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Review of Redox Plant Head-End treatment

Description: Oxidation of the dissolver solution is required before processing through the Redox Plant. Two different Head-End treatment procedure have been used in the plant since start-up, the original one employing sodium dischrocate as the oxidant and the current one (initiated in May of 1953) employing potassium permanganate. In addition to oxidizing the plutonium, the permanganate Head-End procedure removes substantial quantities of radio-ruthenium (the fission product most difficult to remove by solvent extraction) from the IAF and, thus, benefits the overall decontamination of the uranium and plutonium products markedly. The purposes of this paper are: to describe briefly the dichromate and permanganate Head-End procedures and conditions of oxidation; to present and discuss the advantages of the permanganate procedure as compared with the dichromate procedure; and to present and discuss the disadvantages of the permanganate procedure and the difficulties associated with equipment maintenance when this process is utilized.
Date: June 17, 1954
Creator: Kiel, G. R.
Partner: UNT Libraries Government Documents Department

Total-Head Meter With Small Sensitivity to Yaw

Description: The total-head meter is essentially a venturi, housing a pitot tube for obtaining the total head. In yaw the flow within the nozzle is deflected, depending upon the degree of yaw, to a greater or lesser extent into the axial direction of the nozzle. After experimenting with several nozzle forms as to their suitability, the best design was finally adopted. When, with the chosen nozzle form, the total head is 0.5 entrance section diameter downstream, the instrument supplies the genuine total head at low Reynolds Numbers up to 43 degrees yaw.
Date: August 1935
Creator: Kiel, G.
Partner: UNT Libraries Government Documents Department

Input and decayed values of radioactive solid wastes buried in the 200 areas through 1971

Description: Solid radioactive wastes resulting from chemical separations processing of spent reactor fuels have been disposed by burial in trenches in the 200 Areas since 1944. Solid radioactive wastes from other Hanford facilities and from off-site AEC contractors have also been buried in the 200 Areas` Waste Burial Grounds. Since 1970, industrial wastes containing or suspected of containing transuranic radionuclides have been packaged in concrete boxes and {open_quotes}dry wastes{close_quotes} have been packaged in steel boxes or drums and buried in segregated trenches. A land area of approximately 149 acres has been used to bury 5.2 million cubic feet of contaminated solid waste through calendar year 1971. Annual reports of radioactive solid waste burials issued, beginning in 1968, have shown land area used, and volume and quantity of radioactivity grams U and/or Pu and curies buried. No corrections for radioactive decay have been reported. In July 1972, J. D. Anderson, G. L. Hanson, G. R. Kiel, B. J. McMurray, and N. P. Nisick were assigned the responsibility for a study to provide the decayed inventory of radioactivity in each solid waste burial ground in the 200 Areas. The results of this study are included as Tables 1 and 2 in this report.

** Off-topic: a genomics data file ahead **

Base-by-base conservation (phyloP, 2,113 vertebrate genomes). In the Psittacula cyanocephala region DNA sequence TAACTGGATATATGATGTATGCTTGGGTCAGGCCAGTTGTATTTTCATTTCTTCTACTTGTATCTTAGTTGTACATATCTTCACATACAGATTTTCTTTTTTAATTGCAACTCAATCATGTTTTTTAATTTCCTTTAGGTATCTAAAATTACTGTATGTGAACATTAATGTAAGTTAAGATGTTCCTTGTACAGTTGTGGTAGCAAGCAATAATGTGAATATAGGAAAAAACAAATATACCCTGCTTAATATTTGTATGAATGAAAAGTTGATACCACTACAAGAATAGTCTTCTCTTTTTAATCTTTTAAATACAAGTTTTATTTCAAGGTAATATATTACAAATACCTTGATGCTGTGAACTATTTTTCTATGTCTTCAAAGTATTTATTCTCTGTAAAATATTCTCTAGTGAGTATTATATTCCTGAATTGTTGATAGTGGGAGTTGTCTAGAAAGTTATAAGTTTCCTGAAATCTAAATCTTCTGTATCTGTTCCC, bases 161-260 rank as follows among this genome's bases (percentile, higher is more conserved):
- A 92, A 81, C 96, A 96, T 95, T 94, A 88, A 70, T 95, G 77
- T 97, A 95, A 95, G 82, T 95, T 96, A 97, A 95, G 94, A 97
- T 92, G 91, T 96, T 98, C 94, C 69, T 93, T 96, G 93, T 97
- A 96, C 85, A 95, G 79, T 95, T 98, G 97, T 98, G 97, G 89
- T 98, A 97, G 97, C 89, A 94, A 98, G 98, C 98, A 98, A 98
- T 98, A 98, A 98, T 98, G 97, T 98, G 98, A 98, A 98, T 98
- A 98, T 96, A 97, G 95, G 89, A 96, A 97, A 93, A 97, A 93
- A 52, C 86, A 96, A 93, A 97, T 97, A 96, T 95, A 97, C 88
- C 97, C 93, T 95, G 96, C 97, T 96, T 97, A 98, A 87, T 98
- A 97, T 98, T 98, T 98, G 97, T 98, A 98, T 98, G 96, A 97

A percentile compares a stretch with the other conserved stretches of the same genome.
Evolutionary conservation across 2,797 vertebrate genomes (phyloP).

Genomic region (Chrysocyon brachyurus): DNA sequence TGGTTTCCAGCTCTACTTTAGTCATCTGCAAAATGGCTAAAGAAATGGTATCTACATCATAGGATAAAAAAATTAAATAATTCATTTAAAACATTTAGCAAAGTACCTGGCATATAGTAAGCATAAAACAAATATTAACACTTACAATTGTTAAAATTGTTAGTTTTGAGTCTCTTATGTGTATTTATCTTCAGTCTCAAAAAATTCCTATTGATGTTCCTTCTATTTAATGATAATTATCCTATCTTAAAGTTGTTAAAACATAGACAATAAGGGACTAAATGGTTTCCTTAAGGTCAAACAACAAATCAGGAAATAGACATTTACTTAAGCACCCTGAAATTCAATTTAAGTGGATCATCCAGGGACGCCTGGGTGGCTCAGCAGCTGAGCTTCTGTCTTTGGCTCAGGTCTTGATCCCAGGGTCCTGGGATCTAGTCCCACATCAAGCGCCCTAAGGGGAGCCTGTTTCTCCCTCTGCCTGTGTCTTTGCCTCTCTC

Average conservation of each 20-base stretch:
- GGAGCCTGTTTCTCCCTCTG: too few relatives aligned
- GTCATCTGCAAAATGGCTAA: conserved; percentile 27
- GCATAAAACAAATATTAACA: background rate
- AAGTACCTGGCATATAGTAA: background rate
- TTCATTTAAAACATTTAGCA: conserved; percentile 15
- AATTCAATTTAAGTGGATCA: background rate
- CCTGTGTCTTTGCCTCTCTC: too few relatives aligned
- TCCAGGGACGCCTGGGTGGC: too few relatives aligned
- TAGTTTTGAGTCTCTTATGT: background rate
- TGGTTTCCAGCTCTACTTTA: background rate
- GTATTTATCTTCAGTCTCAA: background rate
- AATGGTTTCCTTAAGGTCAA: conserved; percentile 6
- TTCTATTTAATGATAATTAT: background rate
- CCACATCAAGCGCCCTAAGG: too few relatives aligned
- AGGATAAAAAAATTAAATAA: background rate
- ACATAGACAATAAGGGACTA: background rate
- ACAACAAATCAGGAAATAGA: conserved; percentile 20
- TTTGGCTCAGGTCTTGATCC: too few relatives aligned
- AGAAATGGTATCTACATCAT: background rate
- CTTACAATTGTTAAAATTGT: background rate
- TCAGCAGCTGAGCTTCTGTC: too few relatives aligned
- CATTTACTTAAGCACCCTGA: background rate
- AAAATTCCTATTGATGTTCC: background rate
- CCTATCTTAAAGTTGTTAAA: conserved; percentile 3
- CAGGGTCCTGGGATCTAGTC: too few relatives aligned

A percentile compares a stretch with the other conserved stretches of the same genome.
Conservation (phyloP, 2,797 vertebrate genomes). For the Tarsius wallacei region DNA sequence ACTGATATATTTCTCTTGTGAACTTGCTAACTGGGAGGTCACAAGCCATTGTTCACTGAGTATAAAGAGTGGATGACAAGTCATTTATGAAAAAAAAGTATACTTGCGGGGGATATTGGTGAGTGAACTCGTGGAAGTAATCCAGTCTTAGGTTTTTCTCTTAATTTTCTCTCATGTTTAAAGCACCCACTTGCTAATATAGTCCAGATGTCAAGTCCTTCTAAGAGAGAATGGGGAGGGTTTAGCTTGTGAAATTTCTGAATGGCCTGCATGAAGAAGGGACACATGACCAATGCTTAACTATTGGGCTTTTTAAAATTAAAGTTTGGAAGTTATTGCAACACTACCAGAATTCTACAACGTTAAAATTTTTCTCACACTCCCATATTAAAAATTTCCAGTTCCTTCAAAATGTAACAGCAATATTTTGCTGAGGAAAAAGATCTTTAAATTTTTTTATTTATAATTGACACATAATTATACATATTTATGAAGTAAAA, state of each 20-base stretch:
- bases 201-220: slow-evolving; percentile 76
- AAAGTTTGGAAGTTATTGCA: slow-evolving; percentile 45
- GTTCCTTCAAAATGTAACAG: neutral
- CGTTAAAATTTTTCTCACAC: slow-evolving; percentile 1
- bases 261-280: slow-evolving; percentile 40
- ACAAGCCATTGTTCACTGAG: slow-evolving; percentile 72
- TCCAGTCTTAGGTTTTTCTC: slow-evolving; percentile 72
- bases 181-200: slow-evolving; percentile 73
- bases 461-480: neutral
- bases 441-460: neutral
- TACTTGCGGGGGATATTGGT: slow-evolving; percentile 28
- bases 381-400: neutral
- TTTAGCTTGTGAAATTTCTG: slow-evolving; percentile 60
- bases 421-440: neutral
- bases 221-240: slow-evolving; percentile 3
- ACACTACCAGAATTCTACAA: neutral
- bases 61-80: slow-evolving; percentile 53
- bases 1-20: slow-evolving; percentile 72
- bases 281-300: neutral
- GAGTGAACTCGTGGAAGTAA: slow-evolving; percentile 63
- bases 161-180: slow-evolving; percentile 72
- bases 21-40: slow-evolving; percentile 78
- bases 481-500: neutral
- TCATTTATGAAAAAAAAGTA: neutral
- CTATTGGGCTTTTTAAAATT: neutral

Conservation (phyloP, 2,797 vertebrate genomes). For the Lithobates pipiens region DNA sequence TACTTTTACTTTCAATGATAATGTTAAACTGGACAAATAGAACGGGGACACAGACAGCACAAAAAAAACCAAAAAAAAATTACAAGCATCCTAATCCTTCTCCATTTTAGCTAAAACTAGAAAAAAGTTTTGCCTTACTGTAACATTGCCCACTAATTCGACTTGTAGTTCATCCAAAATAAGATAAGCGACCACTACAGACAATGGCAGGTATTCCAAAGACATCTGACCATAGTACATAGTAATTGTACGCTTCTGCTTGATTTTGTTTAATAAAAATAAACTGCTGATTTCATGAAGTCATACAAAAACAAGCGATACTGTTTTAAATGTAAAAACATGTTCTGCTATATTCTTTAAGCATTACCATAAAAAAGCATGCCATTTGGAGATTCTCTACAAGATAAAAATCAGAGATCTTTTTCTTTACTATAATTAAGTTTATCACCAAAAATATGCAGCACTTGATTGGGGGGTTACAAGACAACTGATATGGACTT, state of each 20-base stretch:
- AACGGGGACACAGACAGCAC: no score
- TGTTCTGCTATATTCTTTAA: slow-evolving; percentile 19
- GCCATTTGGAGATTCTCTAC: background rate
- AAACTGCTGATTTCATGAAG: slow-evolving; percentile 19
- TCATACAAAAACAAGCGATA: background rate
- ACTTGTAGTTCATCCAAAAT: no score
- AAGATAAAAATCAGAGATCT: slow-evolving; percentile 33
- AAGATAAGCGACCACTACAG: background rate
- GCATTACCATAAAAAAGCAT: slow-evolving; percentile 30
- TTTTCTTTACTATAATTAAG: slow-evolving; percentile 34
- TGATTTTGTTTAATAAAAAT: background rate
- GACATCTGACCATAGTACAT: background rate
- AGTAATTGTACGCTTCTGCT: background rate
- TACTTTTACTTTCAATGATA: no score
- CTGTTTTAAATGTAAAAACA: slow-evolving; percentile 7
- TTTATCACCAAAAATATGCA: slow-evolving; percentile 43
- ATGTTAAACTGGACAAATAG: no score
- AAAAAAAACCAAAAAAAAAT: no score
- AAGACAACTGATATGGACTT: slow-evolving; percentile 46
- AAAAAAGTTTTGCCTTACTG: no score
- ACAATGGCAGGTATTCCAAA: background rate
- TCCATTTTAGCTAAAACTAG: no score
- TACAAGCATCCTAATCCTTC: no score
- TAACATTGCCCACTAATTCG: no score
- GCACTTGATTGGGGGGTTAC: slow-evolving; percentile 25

Date: March 22, 1973
Creator: Hanson, G. L.; Anderson, J. D.; Kiel, G. R.; McMurray, B. J. & Nisick, N. P.
Partner: UNT Libraries Government Documents Department

Extraction of uranium from seawater: chemical process and plant design feasibility study

Description: A major assessment was made of the uranium resources in seawater. Several concepts for moving seawater to recover the uranium were investigated, including pumping the seawater and using natural ocean currents or tides directly. The optimal site chosen was on the southeastern Puerto Rico coast, with the south U.S. Atlantic coast as an alternate. The various processes for extracting uranium from seawater were reviewed, with the adsorption process being the most promising at the present time. Of the possible adsorbents, hydrous titanium oxide was found to have the best properties. A uranium extraction plant was conceptually designed. Of the possible methods for contacting the seawater with the adsorbent, a continuous fluidized bed concept was chosen as most practical for a pumped system. A plant recovering 500 tonnes of U/sub 3/O/sub 8/ per year requires 5900 cubic meters per second of seawater to be pumped through the adsorbent beds for a 70% overall recovery efficiency. Total cost of the plant was estimated to be about $6.2 billion. A computer model for the process was used for parametric sensitivity studies and economic projections. Several design case variations were developed. Other topics addressed were the impact of co-product recovery, environmental considerations, etc.
Date: February 1, 1979
Creator: Campbell, M.H.; Frame, J.M.; Dudey, N.D.; Kiel, G.R.; Mesec, V.; Woodfield, F.W. et al.
Partner: UNT Libraries Government Documents Department